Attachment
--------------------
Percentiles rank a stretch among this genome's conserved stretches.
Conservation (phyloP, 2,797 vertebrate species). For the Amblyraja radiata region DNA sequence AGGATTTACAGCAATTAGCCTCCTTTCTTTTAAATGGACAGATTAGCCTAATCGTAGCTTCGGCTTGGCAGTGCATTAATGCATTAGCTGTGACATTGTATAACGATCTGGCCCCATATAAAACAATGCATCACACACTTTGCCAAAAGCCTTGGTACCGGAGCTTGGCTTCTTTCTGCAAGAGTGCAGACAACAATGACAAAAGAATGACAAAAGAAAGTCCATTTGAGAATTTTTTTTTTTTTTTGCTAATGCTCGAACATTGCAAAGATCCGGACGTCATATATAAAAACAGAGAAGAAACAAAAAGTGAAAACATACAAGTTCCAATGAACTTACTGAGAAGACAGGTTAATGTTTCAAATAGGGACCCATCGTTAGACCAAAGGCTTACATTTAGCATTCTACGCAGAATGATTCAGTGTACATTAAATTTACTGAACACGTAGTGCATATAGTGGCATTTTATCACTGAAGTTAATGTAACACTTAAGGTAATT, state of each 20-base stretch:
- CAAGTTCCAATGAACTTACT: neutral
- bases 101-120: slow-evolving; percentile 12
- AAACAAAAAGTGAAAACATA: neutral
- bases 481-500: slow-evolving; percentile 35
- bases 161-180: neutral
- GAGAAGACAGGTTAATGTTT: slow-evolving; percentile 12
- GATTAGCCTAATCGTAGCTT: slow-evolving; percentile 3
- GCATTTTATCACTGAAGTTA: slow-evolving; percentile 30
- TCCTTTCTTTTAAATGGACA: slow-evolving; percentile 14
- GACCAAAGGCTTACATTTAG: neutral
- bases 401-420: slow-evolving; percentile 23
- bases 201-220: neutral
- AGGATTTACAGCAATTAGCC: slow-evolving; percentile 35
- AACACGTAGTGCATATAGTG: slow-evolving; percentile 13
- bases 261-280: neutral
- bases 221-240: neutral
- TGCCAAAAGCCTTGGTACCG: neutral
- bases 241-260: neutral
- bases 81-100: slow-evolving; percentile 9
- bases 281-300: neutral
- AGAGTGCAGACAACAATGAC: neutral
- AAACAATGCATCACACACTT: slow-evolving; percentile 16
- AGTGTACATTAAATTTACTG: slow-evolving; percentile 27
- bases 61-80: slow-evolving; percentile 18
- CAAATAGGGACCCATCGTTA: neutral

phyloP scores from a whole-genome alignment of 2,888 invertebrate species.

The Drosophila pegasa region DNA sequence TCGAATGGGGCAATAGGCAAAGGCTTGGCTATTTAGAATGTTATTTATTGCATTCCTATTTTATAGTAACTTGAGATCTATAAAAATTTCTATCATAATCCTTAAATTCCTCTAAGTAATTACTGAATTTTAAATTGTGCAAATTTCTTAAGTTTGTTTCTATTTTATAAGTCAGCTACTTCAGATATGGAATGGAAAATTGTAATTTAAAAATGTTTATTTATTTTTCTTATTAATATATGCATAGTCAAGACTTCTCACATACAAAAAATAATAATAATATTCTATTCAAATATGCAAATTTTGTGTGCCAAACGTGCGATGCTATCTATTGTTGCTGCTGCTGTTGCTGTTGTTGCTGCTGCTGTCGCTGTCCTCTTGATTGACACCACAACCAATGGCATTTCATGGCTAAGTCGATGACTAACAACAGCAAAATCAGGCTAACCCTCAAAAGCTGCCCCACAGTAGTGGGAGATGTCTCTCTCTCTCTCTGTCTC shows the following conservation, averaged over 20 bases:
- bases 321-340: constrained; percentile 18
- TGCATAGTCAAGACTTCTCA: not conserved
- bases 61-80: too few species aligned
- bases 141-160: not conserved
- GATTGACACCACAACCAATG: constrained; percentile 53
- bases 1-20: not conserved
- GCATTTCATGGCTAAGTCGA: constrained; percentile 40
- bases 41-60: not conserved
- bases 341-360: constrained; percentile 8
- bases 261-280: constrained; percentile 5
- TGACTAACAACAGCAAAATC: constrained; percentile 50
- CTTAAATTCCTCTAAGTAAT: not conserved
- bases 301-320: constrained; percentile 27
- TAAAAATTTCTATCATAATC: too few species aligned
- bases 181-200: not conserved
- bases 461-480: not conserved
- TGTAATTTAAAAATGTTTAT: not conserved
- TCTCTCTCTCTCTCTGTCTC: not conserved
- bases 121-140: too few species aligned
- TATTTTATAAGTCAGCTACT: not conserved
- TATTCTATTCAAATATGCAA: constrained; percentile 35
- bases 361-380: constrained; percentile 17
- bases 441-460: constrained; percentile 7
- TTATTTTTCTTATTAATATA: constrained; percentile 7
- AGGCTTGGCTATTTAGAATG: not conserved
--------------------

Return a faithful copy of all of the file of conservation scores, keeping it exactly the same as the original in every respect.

Percentiles rank a stretch among this genome's conserved stretches.
Conservation (phyloP, 2,797 vertebrate species). For the Amblyraja radiata region DNA sequence AGGATTTACAGCAATTAGCCTCCTTTCTTTTAAATGGACAGATTAGCCTAATCGTAGCTTCGGCTTGGCAGTGCATTAATGCATTAGCTGTGACATTGTATAACGATCTGGCCCCATATAAAACAATGCATCACACACTTTGCCAAAAGCCTTGGTACCGGAGCTTGGCTTCTTTCTGCAAGAGTGCAGACAACAATGACAAAAGAATGACAAAAGAAAGTCCATTTGAGAATTTTTTTTTTTTTTTGCTAATGCTCGAACATTGCAAAGATCCGGACGTCATATATAAAAACAGAGAAGAAACAAAAAGTGAAAACATACAAGTTCCAATGAACTTACTGAGAAGACAGGTTAATGTTTCAAATAGGGACCCATCGTTAGACCAAAGGCTTACATTTAGCATTCTACGCAGAATGATTCAGTGTACATTAAATTTACTGAACACGTAGTGCATATAGTGGCATTTTATCACTGAAGTTAATGTAACACTTAAGGTAATT, state of each 20-base stretch:
- CAAGTTCCAATGAACTTACT: neutral
- bases 101-120: slow-evolving; percentile 12
- AAACAAAAAGTGAAAACATA: neutral
- bases 481-500: slow-evolving; percentile 35
- bases 161-180: neutral
- GAGAAGACAGGTTAATGTTT: slow-evolving; percentile 12
- GATTAGCCTAATCGTAGCTT: slow-evolving; percentile 3
- GCATTTTATCACTGAAGTTA: slow-evolving; percentile 30
- TCCTTTCTTTTAAATGGACA: slow-evolving; percentile 14
- GACCAAAGGCTTACATTTAG: neutral
- bases 401-420: slow-evolving; percentile 23
- bases 201-220: neutral
- AGGATTTACAGCAATTAGCC: slow-evolving; percentile 35
- AACACGTAGTGCATATAGTG: slow-evolving; percentile 13
- bases 261-280: neutral
- bases 221-240: neutral
- TGCCAAAAGCCTTGGTACCG: neutral
- bases 241-260: neutral
- bases 81-100: slow-evolving; percentile 9
- bases 281-300: neutral
- AGAGTGCAGACAACAATGAC: neutral
- AAACAATGCATCACACACTT: slow-evolving; percentile 16
- AGTGTACATTAAATTTACTG: slow-evolving; percentile 27
- bases 61-80: slow-evolving; percentile 18
- CAAATAGGGACCCATCGTTA: neutral

phyloP scores from a whole-genome alignment of 2,888 invertebrate species.

The Drosophila pegasa region DNA sequence TCGAATGGGGCAATAGGCAAAGGCTTGGCTATTTAGAATGTTATTTATTGCATTCCTATTTTATAGTAACTTGAGATCTATAAAAATTTCTATCATAATCCTTAAATTCCTCTAAGTAATTACTGAATTTTAAATTGTGCAAATTTCTTAAGTTTGTTTCTATTTTATAAGTCAGCTACTTCAGATATGGAATGGAAAATTGTAATTTAAAAATGTTTATTTATTTTTCTTATTAATATATGCATAGTCAAGACTTCTCACATACAAAAAATAATAATAATATTCTATTCAAATATGCAAATTTTGTGTGCCAAACGTGCGATGCTATCTATTGTTGCTGCTGCTGTTGCTGTTGTTGCTGCTGCTGTCGCTGTCCTCTTGATTGACACCACAACCAATGGCATTTCATGGCTAAGTCGATGACTAACAACAGCAAAATCAGGCTAACCCTCAAAAGCTGCCCCACAGTAGTGGGAGATGTCTCTCTCTCTCTCTGTCTC shows the following conservation, averaged over 20 bases:
- bases 321-340: constrained; percentile 18
- TGCATAGTCAAGACTTCTCA: not conserved
- bases 61-80: too few species aligned
- bases 141-160: not conserved
- GATTGACACCACAACCAATG: constrained; percentile 53
- bases 1-20: not conserved
- GCATTTCATGGCTAAGTCGA: constrained; percentile 40
- bases 41-60: not conserved
- bases 341-360: constrained; percentile 8
- bases 261-280: constrained; percentile 5
- TGACTAACAACAGCAAAATC: constrained; percentile 50
- CTTAAATTCCTCTAAGTAAT: not conserved
- bases 301-320: constrained; percentile 27
- TAAAAATTTCTATCATAATC: too few species aligned
- bases 181-200: not conserved
- bases 461-480: not conserved
- TGTAATTTAAAAATGTTTAT: not conserved
- TCTCTCTCTCTCTCTGTCTC: not conserved
- bases 121-140: too few species aligned
- TATTTTATAAGTCAGCTACT: not conserved
- TATTCTATTCAAATATGCAA: constrained; percentile 35
- bases 361-380: constrained; percentile 17
- bases 441-460: constrained; percentile 7
- TTATTTTTCTTATTAATATA: constrained; percentile 7
- AGGCTTGGCTATTTAGAATG: not conserved